The processing of the data from all those satellites has maybe moved even faster than all the launches. The MIT Technology Review reports that, because of advancements in supercomputers, "Average errors in hurricane path predictions dropped from about 100 miles in 2005 to about 65 miles in 2020. The difference might seem small when storms can be hundreds of miles wide, but when it comes to predicting where the worst effects from a hurricane will hit, 'every little wiggle matters,'" according to the head of the Hurricane Specialist Unit at the National Hurricane Center. And two new supercomputers delivered to the National Weather Service at the end of 2021 should continue the progress. 

The article adds: "Understanding and predicting hurricanes’ intensity has been more challenging than predicting their paths, since the strength of a hurricane is driven by more local factors, like wind speed and temperature at the center of a storm. Still, intensity predictions have also started to improve in the past decade. Errors in the intensity forecast within 48 hours decreased by 20% to 30% between 2005 and 2020."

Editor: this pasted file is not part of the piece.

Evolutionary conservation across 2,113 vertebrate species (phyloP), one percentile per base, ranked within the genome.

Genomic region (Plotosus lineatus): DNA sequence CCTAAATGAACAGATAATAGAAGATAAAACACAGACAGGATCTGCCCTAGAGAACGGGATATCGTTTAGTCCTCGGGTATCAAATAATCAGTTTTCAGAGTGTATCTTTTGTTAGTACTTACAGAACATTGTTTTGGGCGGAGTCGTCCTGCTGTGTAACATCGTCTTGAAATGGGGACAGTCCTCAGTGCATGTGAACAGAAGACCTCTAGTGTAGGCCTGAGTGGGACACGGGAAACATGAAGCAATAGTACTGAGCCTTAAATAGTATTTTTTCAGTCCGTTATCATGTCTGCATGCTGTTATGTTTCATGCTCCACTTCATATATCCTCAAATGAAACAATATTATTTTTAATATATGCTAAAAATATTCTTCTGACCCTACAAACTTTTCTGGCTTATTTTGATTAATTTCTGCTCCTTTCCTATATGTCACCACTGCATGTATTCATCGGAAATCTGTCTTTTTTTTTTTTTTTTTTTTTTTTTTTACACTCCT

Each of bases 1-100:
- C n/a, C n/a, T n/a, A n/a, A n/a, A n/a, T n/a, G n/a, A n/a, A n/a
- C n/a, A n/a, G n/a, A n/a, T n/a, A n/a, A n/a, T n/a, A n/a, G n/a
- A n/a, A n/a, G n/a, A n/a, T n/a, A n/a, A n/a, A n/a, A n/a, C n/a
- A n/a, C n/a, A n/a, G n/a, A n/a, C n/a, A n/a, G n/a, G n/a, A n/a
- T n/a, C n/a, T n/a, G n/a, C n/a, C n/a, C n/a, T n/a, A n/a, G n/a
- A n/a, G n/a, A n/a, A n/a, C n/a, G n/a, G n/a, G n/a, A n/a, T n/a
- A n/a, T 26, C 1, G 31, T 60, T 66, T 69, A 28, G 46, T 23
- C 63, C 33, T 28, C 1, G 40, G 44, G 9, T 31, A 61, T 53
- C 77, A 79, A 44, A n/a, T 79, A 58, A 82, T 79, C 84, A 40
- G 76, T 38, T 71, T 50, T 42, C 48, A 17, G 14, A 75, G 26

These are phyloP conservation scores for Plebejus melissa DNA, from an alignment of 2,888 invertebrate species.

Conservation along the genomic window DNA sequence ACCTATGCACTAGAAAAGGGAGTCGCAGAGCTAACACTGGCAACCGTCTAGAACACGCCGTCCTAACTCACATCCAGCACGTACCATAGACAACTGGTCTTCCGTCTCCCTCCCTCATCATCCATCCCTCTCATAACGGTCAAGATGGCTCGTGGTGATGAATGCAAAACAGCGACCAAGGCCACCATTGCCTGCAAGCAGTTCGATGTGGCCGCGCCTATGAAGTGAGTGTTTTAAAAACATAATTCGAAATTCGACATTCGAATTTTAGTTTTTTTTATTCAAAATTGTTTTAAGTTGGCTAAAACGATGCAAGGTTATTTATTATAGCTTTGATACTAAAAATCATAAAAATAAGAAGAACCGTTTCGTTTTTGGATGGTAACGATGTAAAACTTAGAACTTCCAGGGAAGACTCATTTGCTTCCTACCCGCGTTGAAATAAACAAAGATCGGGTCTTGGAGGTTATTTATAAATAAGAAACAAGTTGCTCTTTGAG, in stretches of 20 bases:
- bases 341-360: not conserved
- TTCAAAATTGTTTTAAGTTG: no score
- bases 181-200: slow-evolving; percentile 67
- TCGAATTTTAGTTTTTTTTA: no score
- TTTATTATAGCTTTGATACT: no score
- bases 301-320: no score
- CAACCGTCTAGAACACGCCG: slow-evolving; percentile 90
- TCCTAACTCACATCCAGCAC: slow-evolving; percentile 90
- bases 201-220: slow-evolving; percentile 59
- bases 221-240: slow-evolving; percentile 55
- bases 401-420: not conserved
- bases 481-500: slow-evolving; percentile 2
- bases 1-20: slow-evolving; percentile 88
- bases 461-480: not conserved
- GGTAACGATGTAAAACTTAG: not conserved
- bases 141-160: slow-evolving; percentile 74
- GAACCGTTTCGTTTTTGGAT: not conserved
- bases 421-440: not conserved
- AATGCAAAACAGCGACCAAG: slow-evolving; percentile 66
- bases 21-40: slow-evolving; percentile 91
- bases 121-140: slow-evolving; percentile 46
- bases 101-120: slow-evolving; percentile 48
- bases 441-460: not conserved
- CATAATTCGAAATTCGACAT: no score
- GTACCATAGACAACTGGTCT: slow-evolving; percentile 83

A more recent MIT Technology Review article says AI is even getting better at predicting the intensity of storms because it is being trained on the basics of the physics that determines intensity, not just on historical storm data. That sort of improvement might have, for instance, mitigated the disaster in Ft. Lauderdale, Florida, in April, when what was expected to be a routine thunderstorm lasted hours and dumped some 25 inches of rain.